The Outlawing of Freedom Cars

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I take comfort in the fact that I can still drive old cars instead of new ones. I don’t have to have six air bags, stability control, back-up cameras or OnStar. If I like, I can use an old F100 pick-up as my daily driver. Or enjoy the computer-free rowdiness of my ancient muscle car. I do not want all the Stuff that today’s (and surely, tomorrow’s) vehicles are fitted with, by order of DC. I don’t feel the need. It’s expensive, often absurdly complex – and a lot of it is simply overbearing. I don’t like being assaulted by a “belt minder” buzzer if I choose not to wear my seat belt. I don’t have any use for a back-up camera (never having run over a child). And most of all, I like being able to squeal the tires without being countermanded by an electronic Mrs. Doubtfire. I definitely do not want a vehicle fitted with any sort of data recording device or GPS transponder – which pretty much all new cars now have.

If I’m signing the check, I’ll do what I like with the damn thing.

But I fear this window is closing. At some point, probably within the next five years if not sooner – older, pre-computer vehicles will be forcibly decommissioned. It will become a crime to use them for anything other than “parade” or “cruise” events – strictly monitored and enforced. It will be done in the name of the environment – or safety.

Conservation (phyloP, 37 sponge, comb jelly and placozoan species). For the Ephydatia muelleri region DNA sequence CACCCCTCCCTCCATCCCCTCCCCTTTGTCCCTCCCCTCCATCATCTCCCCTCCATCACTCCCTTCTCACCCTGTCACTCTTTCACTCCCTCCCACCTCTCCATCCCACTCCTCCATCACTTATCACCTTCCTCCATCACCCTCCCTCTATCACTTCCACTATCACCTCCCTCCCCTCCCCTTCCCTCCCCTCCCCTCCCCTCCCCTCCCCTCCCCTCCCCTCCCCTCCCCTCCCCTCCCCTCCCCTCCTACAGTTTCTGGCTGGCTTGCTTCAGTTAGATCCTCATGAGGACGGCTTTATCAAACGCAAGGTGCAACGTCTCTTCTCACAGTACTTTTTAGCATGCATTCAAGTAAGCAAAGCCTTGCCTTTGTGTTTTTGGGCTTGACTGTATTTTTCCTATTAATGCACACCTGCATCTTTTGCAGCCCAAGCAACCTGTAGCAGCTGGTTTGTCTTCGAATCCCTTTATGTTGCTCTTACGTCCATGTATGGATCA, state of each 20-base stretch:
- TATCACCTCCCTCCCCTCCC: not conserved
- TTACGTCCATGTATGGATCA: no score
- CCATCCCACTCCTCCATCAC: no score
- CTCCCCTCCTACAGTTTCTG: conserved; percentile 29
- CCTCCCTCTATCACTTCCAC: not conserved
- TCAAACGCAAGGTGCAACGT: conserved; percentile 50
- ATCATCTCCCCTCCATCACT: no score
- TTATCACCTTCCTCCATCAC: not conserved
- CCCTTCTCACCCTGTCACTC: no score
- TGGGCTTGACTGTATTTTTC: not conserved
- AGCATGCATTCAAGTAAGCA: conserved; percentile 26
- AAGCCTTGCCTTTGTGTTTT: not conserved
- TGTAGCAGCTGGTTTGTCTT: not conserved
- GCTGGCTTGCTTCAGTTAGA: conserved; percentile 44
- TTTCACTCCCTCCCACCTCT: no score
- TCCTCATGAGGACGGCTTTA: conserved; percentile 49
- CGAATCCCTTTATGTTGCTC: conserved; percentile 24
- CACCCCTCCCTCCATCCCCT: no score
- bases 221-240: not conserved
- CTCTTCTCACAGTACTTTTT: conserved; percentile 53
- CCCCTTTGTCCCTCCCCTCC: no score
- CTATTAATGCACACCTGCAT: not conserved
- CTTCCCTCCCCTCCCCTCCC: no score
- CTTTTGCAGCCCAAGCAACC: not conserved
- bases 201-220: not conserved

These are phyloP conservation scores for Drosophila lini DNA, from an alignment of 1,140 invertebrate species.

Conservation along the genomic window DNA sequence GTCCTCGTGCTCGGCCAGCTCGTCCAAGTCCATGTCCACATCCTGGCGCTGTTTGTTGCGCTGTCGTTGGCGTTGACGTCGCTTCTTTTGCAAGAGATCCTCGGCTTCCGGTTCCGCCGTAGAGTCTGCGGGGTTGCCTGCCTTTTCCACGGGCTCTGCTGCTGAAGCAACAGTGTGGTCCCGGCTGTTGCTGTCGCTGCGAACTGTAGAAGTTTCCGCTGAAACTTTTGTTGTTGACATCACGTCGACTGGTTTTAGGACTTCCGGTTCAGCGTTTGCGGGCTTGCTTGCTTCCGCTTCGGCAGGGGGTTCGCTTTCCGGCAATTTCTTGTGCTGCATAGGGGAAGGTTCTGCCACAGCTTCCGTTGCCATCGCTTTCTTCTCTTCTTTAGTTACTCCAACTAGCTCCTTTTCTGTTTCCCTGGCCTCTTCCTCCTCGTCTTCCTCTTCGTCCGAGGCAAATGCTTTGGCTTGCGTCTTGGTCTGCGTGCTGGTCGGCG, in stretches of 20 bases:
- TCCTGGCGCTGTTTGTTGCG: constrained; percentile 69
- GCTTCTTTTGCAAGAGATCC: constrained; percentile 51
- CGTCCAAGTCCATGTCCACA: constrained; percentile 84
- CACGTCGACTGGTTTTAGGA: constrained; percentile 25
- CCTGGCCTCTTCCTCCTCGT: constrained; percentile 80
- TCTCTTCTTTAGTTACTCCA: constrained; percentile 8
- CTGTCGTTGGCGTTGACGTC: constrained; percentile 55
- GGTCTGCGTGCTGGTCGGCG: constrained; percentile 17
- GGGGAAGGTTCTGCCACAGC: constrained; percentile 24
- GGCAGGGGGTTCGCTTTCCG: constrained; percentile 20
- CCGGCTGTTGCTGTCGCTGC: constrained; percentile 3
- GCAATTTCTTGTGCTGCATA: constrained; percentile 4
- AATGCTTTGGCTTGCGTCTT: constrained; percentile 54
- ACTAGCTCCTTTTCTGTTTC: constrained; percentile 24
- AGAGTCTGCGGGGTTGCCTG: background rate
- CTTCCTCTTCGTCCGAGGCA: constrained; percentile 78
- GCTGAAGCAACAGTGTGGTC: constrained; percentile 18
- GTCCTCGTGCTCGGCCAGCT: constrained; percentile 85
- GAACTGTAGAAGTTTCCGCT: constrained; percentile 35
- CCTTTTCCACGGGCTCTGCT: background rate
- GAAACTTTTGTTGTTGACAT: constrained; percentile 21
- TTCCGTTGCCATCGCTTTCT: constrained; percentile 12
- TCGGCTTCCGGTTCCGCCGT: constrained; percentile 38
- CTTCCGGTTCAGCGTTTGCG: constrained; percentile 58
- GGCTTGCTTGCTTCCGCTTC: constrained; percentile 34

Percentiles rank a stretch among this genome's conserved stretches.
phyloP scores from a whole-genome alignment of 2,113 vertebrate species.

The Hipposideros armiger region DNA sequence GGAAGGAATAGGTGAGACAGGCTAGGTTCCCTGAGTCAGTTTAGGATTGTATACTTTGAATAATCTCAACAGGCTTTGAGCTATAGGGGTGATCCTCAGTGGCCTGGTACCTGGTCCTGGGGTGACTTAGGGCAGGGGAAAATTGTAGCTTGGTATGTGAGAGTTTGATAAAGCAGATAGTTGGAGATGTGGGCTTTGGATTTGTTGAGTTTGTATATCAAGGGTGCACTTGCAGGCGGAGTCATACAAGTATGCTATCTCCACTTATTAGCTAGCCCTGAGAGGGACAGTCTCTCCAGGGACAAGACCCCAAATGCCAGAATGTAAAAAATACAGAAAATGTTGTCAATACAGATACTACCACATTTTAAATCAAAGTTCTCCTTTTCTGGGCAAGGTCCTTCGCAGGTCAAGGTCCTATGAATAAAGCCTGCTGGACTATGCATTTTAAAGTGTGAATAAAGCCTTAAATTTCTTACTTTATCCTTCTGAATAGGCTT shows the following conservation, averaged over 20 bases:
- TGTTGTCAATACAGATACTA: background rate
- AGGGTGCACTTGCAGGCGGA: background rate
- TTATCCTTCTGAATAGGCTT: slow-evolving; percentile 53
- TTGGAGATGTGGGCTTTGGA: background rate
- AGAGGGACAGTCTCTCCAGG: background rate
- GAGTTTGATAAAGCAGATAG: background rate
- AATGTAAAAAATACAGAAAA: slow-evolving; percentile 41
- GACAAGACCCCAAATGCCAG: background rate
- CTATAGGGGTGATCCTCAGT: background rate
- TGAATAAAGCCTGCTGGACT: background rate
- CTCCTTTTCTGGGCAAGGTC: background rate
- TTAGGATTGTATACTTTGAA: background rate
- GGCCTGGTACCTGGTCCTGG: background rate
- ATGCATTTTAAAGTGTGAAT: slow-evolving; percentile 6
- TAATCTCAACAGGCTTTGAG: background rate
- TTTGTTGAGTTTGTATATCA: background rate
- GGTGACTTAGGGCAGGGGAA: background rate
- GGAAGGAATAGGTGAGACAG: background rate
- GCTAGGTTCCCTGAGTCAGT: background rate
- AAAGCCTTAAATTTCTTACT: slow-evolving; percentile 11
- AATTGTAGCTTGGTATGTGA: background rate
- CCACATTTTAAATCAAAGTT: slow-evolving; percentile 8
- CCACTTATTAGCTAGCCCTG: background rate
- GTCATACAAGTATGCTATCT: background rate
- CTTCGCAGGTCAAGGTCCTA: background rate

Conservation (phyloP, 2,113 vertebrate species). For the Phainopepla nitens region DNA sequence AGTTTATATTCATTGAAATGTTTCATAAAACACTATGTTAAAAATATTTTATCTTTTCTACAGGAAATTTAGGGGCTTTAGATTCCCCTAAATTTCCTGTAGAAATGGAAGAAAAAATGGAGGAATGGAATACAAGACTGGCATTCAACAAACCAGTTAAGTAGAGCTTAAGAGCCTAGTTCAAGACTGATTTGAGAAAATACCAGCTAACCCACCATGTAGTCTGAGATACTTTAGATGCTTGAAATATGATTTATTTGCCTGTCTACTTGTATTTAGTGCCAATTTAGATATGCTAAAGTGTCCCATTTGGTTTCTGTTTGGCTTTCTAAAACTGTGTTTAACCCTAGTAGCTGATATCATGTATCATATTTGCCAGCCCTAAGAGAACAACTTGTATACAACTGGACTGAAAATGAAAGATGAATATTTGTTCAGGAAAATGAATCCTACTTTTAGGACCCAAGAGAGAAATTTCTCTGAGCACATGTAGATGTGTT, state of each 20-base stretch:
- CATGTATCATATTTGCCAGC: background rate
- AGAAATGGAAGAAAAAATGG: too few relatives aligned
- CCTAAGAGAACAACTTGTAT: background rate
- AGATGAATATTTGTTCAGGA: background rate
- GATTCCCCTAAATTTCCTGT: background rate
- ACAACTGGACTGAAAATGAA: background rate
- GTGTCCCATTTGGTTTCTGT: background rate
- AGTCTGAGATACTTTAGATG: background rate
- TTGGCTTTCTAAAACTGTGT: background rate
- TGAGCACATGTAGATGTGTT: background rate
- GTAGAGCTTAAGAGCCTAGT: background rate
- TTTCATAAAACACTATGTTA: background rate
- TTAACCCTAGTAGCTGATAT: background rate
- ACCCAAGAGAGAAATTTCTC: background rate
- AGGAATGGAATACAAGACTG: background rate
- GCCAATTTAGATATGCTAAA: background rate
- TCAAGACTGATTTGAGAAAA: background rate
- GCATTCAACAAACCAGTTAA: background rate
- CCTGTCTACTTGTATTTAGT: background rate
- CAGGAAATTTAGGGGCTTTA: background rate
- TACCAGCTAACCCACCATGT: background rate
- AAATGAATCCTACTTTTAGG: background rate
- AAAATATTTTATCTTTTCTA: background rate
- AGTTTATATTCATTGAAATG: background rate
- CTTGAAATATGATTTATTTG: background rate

Maybe both.

Several states have passed laws making it much harder to register and drive an older vehicle on public roads. In my home state of Virginia, for instance, the police have the authority to conduct roadside “inspections” of any vehicle wearing antique plates. If, in the opinion of the cop – who is a cop and not a mechanic – the vehicle does not meet either safety or emissions requirements, he may physically seize the car’s plates and registration on the spot – and have the vehicle impounded. It’s then up to you to prove your car has not been unlawfully modified (just as it’s up to you to disprove whatever charges are filed against you by the IRS).

Other states have repealed laws that once exempted antique vehicles more than 25 or 30 years old from the emissions inspections required of modern cars – even though the number of cars over 30 years old in regular use is so low that their impact on air quality is nil.

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Eric Peters [send him mail] is an automotive columnist and author of Automotive Atrocities and Road Hogs (2011). Visit his website.

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